A comment to a previous post about college students and credit card debt inspired today's post. "Student" writes:
Credit card companies typically employ a very sly tactic in getting college students to register new credit cards. They usually give a very low interest rate for the first year. After the first year, the interest rate will begin to increase. Fortunately, since college students are still very young, their credit cards' limits are a lot lower than their adult counterparts who are in the corporate world.You're absolutely right, and I'd add that credit card companies use many shady tactics to get students to sign up. In a previous post I wrote about how one of my college hustles was working a table giving away 'free' t-shirts to get students to sign up for credit cards. I got paid in cash and my classmates got shirts they never wore and a mountain of debt.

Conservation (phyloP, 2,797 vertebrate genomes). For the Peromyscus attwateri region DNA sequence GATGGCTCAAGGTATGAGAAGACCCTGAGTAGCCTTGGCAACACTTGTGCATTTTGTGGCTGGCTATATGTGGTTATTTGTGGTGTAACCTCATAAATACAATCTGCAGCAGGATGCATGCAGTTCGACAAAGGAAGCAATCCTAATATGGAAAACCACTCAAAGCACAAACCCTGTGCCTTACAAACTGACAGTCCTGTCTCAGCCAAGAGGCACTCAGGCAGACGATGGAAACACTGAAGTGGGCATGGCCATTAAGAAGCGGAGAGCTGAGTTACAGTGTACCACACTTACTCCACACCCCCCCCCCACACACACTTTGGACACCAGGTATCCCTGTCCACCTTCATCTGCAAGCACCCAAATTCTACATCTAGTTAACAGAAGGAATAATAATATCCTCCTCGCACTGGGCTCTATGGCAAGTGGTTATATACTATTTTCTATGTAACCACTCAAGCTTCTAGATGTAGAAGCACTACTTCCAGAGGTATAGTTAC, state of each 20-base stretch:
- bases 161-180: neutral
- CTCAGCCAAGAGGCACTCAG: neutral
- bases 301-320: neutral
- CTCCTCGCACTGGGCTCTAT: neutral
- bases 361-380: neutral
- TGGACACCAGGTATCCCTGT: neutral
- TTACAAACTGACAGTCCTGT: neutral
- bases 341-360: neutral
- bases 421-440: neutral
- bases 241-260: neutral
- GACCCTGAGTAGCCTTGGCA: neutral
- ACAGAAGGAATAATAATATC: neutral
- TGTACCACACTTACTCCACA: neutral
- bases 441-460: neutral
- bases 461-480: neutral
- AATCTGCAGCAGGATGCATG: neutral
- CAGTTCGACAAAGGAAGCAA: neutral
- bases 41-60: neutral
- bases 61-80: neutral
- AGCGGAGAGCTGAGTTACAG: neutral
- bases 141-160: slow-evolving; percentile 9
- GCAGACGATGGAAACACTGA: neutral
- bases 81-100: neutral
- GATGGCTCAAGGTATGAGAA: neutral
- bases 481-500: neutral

One thing I will challenge is your statement that students' credit limits are necessarily lower than working folks. It is true that students have lower incomes and should have been given very low credit limits but lending standards were so lax for so long that many students left school with just as much credit card debt as working professionals. College seniors with at least one card last year graduated with an average of more than $4,000 in credit card debt.